St. Louis Rams 2012 NFL Draft: What Should the Rams Do with the No. 6 Pick?

Shane GraySenior Analyst IMarch 19, 2012

St. Louis Rams 2012 NFL Draft: What Should the Rams Do with the No. 6 Pick?

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    With the sixth pick in the 2012 NFL Draft, the St. Louis Rams select...?

    The answer to that question will have to wait until April 26, the first day of this year's much-anticipated annual event.

    Although I of course do not know specifically what the Rams will do with the No. 6 pick, I know exactly what they will do, in general.

    Head coach Jeff Fisher, general manager Les Snead and the Rams talent evaluators will make a decision based upon what they believe will bring the most value to St. Louis, whether that is selecting a certain player, trading up for a specific guy or moving down to accumulate more picks.

    If they stay at No. 6, St. Louis should stick to their draft board and select the player that the war-room believes is the best player for the Rams going forward, whoever that may be. 

    If they trade up to No. 3 or No. 4 (which would appear to be the far most unlikely option), the Rams would almost certainly do so to grab left tackle Matt Kalil or wide receiver Justin Blackmon.

    If they trade down, they will amass more picks and be in position to fill more holes on a roster with a multitude of much-needed enhancements.

    That said, let us jump to it and first look at who St. Louis should take if staying at No. 6 and then who they might target if trading down to specific areas of Round 1.  

With the No. 6 Pick the St. Louis Rams Select…

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    There are four players who are most likely to be considered at No. 6 based on a consensus of overall value, the specific needs of the Rams and the vast majority of NFL mock drafts: left tackle Matt Kalil, wide receiver Justin Blackmon, running back Trent Richardson or cornerback Morris Claiborne.

    Before breaking this down, let me say this upfront: if the Rams do not land a free agent wide receiver (most of the legit options are gone) or trade for one prior to the 2012 NFL Draft, I believe the Rams should use two of their top four picks (and probably two of their first three) on wide receivers.

    The position absolutely should and must be upgraded. Head coach Jeff Fisher said the Rams would get weapons for Sam Bradford, and it is imperative that St. Louis do just that.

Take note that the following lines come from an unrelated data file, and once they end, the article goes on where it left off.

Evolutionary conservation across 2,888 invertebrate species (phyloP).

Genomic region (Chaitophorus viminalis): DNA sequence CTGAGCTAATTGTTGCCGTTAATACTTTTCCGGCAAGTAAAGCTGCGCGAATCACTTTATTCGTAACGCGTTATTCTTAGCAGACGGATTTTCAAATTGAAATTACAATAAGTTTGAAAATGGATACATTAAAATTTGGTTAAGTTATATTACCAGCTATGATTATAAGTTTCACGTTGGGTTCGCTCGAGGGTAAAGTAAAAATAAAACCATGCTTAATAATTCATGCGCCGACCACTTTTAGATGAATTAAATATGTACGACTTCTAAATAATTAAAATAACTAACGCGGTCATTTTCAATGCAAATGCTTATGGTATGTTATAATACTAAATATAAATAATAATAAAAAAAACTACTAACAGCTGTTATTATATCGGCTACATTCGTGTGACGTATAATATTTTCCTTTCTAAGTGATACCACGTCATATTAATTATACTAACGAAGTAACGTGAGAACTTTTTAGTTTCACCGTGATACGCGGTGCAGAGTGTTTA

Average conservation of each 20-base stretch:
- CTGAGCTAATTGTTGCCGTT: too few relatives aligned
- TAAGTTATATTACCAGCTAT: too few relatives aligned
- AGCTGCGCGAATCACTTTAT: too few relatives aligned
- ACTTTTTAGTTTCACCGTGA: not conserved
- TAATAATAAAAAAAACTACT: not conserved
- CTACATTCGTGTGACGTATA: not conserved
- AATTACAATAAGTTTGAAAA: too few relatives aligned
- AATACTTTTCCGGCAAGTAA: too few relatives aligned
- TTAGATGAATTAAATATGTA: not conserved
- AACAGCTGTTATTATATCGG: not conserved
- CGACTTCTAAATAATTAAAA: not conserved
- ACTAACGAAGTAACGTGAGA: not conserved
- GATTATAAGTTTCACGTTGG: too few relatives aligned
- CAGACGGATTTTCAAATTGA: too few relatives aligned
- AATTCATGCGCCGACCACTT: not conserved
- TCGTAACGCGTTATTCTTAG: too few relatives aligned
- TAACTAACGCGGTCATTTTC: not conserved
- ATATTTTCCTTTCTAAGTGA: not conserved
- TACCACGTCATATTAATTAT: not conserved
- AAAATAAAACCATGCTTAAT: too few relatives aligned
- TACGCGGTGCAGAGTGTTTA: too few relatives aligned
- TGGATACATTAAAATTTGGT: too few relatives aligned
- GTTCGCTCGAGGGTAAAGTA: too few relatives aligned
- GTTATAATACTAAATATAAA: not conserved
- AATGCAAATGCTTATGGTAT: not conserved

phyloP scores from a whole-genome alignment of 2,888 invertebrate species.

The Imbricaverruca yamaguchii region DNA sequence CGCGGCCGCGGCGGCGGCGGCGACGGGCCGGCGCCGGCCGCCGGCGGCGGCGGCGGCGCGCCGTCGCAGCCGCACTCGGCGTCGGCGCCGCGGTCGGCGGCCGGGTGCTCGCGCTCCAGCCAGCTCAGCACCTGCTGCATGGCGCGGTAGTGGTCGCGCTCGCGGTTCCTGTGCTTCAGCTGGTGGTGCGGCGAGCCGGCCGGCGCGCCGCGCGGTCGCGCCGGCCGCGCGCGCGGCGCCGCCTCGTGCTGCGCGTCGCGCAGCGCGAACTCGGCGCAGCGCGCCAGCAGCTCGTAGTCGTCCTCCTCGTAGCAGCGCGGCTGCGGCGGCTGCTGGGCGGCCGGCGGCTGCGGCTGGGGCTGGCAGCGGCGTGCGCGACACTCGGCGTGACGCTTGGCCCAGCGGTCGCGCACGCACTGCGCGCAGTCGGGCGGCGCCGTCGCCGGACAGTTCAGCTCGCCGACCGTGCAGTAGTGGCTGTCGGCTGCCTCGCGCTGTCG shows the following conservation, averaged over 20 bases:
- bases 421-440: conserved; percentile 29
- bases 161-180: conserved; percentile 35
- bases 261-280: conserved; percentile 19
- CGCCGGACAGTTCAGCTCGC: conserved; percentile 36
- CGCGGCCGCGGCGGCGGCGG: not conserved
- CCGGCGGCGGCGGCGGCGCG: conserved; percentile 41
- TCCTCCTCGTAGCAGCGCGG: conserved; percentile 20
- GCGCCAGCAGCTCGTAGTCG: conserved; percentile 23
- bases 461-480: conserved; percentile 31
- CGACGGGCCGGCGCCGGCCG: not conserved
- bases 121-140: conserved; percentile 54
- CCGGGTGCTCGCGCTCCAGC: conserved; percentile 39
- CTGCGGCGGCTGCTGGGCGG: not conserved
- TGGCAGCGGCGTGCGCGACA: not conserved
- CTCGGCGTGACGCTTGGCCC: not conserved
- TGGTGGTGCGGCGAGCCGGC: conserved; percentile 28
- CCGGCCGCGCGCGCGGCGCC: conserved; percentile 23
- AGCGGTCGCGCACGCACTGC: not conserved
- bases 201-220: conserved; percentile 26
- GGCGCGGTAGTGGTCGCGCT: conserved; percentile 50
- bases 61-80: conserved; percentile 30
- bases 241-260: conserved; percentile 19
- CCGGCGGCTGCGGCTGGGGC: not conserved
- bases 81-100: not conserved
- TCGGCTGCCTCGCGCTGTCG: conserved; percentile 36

With the No. 6 pick, however, the Rams cannot reach, regardless of the glaring need at the wide receiver position.  If the Rams indeed feel Blackmon is the best fit and best player available, he should and almost certainly would be the pick.

    If Blackmon is not rated as the best player available on the Rams draft board, then the Rams should pass.  If Blackmon is rated as the best player available but is gone and wide receiver Michael Floyd is there but not rated as the best player available, they should pass on him, too.

    What if the Rams Rate All Four of the Aforementioned Players (Blackmon, Kalil, Richardson and Claiborne) Equally?

    I believe if that were to theoretically occur, the Rams would go with Blackmon in a very close call over Kalil.  Rodger Saffold is capable of playing a solid left tackle (when healthy as in 2010) and the Rams could find a good tackle prospect (right or left) in round two or three.

    Fisher has always believed he can coach up second, third and fourth round offensive linemen, so that could also be a factor if both Kalil and Blackmon were to be available at No. 6, regardless of how unlikely that scenario may be.

    As for Fisher's belief that he can get an offensive linemen after round one and coach him up adequately, there is no reason to believe that philosophy would, should or must change now.

    With all that in mind, I believe the Rams would take Blackmon over Kalil if everything else is essentially equal between those two prospects.

    What if Those Four Players Do Not Rate Equally (As Would Almost Certainly Be the Case?